Are kids spending less time outside than prisoners?
Children have become prisoners by choice in their own homes.
According to a recent global survey, about 75 percent of children are spending less than an hour outside on an average day. It also found that 10 percent of these children did not play outside at all.
The research, conducted as part of the “Dirt is Good” campaign, polled more than 12,000 parents from 10 countries throughout the world. Nearly two-thirds claimed their children have fewer opportunities to play outside than they did as children.
“Academic research shows that active play is the natural and primary way that children learn,” said Sir Ken Robinson, a leading expert in education, creativity and human development, and chair of the “Dirt is Good” Child Development Advisory Board, in a study news release. “It is essential to their healthy growth and progress, particularly during periods of rapid brain development. Yet, too often play is disregarded as frivolous and pointless. Consequently, there’s a growing, and alarming, tendency to reduce time for active play in children’s lives – both at school and home.”
The researchers compared this inactivity as measuring up to just as little time as prisoners spend outside.
Due to hectic modern-day lives, half of all parents report they have little to no time to supervise outdoor play. Forty percent of parents say that there aren’t safe places for their children to play in their community. They also reported that the absence of green spaces and the takeover of technology is leading kids to lead enclosed lives.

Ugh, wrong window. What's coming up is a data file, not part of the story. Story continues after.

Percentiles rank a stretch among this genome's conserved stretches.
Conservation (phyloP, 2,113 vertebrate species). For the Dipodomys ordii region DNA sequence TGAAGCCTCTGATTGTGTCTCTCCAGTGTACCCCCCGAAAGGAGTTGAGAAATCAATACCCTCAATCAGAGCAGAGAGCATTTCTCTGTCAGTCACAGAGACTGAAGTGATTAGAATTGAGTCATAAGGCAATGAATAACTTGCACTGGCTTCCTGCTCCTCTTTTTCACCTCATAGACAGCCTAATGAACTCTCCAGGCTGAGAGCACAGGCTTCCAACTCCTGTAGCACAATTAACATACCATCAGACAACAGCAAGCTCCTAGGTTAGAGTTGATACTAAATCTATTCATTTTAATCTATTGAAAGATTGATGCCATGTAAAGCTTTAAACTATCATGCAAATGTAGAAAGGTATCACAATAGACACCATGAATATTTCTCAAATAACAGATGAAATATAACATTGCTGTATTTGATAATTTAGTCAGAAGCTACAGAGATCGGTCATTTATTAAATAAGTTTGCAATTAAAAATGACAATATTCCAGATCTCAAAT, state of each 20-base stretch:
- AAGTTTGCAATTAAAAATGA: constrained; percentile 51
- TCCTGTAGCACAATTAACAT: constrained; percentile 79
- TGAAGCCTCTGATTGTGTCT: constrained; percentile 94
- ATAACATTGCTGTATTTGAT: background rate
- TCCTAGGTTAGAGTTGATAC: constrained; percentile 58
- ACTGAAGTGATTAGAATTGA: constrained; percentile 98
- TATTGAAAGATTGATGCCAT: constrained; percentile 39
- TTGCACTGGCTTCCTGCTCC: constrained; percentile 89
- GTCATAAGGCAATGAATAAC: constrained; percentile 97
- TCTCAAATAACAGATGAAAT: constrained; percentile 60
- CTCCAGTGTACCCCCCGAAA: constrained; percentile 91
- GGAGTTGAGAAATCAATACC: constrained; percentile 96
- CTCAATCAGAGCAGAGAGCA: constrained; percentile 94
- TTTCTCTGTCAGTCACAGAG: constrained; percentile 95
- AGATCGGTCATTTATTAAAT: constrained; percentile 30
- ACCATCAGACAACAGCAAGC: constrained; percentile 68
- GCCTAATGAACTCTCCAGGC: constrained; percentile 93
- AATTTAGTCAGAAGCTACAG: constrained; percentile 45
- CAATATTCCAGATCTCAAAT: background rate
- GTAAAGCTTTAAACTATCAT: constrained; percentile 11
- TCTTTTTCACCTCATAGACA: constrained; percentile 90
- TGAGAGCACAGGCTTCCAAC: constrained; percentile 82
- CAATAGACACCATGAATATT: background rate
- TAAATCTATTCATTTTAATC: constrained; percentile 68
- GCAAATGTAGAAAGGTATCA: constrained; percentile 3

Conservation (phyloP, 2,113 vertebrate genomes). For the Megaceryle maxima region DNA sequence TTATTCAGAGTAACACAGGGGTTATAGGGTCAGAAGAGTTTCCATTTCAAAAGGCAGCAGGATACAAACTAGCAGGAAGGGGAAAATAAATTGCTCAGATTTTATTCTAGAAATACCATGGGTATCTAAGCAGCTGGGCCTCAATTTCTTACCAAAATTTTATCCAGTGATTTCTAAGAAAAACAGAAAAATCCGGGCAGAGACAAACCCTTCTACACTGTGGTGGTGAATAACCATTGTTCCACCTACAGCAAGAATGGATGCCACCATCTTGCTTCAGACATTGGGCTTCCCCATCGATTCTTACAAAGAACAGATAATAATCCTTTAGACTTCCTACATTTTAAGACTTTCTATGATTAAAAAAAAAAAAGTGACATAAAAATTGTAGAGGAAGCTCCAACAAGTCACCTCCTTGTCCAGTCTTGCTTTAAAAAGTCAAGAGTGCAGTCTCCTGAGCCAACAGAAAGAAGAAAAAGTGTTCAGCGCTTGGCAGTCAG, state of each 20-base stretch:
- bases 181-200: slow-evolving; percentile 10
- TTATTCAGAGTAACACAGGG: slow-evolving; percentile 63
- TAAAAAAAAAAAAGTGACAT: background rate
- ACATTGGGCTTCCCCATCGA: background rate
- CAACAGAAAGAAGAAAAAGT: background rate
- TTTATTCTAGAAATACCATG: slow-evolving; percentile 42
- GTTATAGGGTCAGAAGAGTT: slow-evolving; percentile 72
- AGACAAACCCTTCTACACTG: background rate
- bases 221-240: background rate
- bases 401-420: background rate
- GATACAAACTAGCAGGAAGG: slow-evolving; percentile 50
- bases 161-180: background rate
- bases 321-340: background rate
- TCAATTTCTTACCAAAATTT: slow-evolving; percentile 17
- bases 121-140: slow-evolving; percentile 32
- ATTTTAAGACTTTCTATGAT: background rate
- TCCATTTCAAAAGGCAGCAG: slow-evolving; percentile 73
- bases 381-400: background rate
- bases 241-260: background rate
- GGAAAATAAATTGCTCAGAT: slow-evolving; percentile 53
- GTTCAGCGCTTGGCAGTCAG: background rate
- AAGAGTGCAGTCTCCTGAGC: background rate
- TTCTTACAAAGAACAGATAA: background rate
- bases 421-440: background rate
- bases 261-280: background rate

“The survey mirrors what we’ve seen in the United States. Children are spending less time outdoors and are less active than previous generations,” says Dr. John Beckerman, a pediatrician at Advocate Good Shepherd Hospital in Barrington, Ill. and Advocate Children’s Hospital in Park Ridge, Ill. “This inactivity is associated with increased obesity and other health problems.”
The American Academy of Pediatrics recommends the following tips to limit technology time:
- To limit screen time at home, keep televisions, computers, or video games out of children’s bedrooms.
- Children and teens should not be exposed to entertainment media for more than two hours per day.
Dr. Beckerman encourages families to get outdoors, be active together and gain more of an appreciation for nature as a family.
About the Author
health enews staff is a group of experienced writers from our Advocate Aurora Health sites, which also includes freelance or intern writers.